So, you know what? There's 12K a year we don't have to play with, but in the end, I have A LOT of influence and hold a lot of power in this house. A good Cost Benefit Analysis will be both quantitative and qualitative. It's taken me a while to realize how many other kinds of capital I'm accumulating. I'm putting it in a bank account for later when I decide to do something. 

About doing something? Well, I know what it's NOT going to be (at least in the foreseeable future): volunteering. After 5 years, what I want to do most of all is whatever I want to do. Entitlement is such a dirty word these days, but that is exactly how I feel: entitled. If there's not a law that says I get to do whatever I want for several hours a week after the last five years, well, there should be: somebody get on that.

I'd like to make stuff (for myself). I really miss making stuff. Making stuff with tools. I'd like to buy a saw and wood and maybe some more concrete to make some specific furniture pieces that I've designed in my head. And I'd like to design and build a playhouse and maybe some birdhouses. There seems to be something highly ironic about an architect who decides to make houses for the birds. But I'm okay with that,  there are some kick-ass ironic architects out there. Everywhere I look, I see things I could make, projects I could do. It hasn't always been like that in the last two years. In fact, it's only recently that I feel able to think about this. More money would be nice, but money is far less important to me these days. Somehow, it's my soul that needs the creative outlet more. It NEEDS to be solving physical problems that don't involve kids. It NEEDS to be operating on its own projects for several hours a week. It NEEDS to be working for me, myself, and I.

I hear the words of my mother: Do you NEED it, Ann, or WANT it?

I don't know when this is all going to happen. It might be another 15 months. Noah will be in full day kindergarten in the fall, but I'm dragging my feet on enrolling Mattias in preschool. I don't know: it's money, it's Mattias' age in the fall (2.5), it's the fact that Mattias is a different child than Noah. Can I do the mental gymnastics of nonstop kid duty for one more year? Can I wait one more year to do whatever I want for 9 hours a weeks? What do I need and what do I want? What are the costs and what are the benefits? I'll need more than just an online calculator.

Just don't ask me to do any volunteering next year, okay?

Saturday, May 19, 2012

Dandelion Tattoos

A little fun for the weekend:

Find a dandelion, break it off and use the milky stuff in the stem to draw a design on the hand.

Rub the petals over the design.

There you have it, one yellow dandelion tattoo!

It will turn brown after a few hours. I'm not sure if that's from a chemical reaction or (ah-hem) dirt sticking to the tattoo? I'll leave that for you to figure out.

It washes off with soap. But don't try the same to your clothes. (It will stain them.)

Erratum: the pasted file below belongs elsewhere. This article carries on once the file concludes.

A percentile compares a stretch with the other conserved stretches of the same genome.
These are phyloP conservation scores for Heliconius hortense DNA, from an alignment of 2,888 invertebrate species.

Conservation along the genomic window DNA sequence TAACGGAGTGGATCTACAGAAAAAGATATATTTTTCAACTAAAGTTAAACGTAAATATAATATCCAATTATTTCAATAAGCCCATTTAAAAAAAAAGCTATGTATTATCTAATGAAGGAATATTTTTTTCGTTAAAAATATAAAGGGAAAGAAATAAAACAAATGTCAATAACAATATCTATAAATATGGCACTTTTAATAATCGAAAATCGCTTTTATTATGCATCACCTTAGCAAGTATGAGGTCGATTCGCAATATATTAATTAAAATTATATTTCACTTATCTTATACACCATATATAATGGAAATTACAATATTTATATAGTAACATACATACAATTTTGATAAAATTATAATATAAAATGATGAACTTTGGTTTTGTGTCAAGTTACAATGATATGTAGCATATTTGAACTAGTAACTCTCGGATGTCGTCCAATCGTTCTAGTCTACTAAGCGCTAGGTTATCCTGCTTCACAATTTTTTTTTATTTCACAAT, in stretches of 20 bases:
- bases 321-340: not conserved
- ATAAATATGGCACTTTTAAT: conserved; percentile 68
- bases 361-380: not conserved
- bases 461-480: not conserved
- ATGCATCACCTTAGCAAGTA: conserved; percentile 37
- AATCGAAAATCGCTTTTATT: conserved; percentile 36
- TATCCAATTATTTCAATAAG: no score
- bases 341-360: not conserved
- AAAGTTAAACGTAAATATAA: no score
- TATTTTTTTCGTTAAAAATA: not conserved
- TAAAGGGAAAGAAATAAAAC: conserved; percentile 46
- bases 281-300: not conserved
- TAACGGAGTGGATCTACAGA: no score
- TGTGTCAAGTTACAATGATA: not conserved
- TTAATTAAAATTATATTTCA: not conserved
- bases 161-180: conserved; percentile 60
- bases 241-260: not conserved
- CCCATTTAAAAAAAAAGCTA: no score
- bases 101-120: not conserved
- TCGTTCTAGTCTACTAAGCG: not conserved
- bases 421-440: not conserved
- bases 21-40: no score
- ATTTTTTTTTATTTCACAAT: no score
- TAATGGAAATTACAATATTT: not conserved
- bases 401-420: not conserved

Thursday, May 10, 2012

Confessions without Repentance

I ate two bites of red meat. It was intentional. It's been 18 years since I've eaten red meat. Fritz is an amazing meat chef. When I say he's an amazing meat chef, I mean that he does a great job cooking meat. It tastes very, very good for meat. He has slowly eroded my vegetarianism over the last 10 years.  But even after 18 years, I still don't really like or miss meat that much. But we can't really say I'm a vegetarian anymore, can we?

I bought two more pairs of Toms because after 4 months the first pair looks like this:
Bleach spots from cleaning up after the stomach bug, red spray paint haze from painting plant pots, and holes because I wore them all the time.
What would I possibly wear all summer without the Toms? Hint: not flip flops. I still would recommend that you NOT BUY THESE SHOES, because they are overpriced and wasteful, in spite of their (fake-y) good intentions. Also, my first pair lasted me a mere 4 months. I only hope they are giving a higher quality shoes to The Children In Need. On the positive side, I did wash them in the washing machine on gentle and they withstood it very well.

Hmm...there was one more confession...what was it?

Oh yes, I also put my cell phone through the washing machine two weeks ago. It didn't fare well, probably because it wasn't the gentle cycle, eh? I stuck it in rice afterwards. Partial success: however, this is the third cell phone I've pretty much ruined in three years. Oops. I can get texts, listen to messages and send texts. But I can't talk on it. Subsequently (not logically) I've stopped checking messages. I have over 12 messages. The longer I don't listen to them, the harder it gets to make myself listen to them.

Don't call my cell phone or send me any texts right now. Also, I'm not avoiding anyone; I'm avoiding my cell phone. I'm...considering what to do next. Hint: checking those 12+ messages doesn't have to be the answer, right? (I guess I don't have any problems being hands free. Hehe.)

Wednesday, May 9, 2012

Recent Projects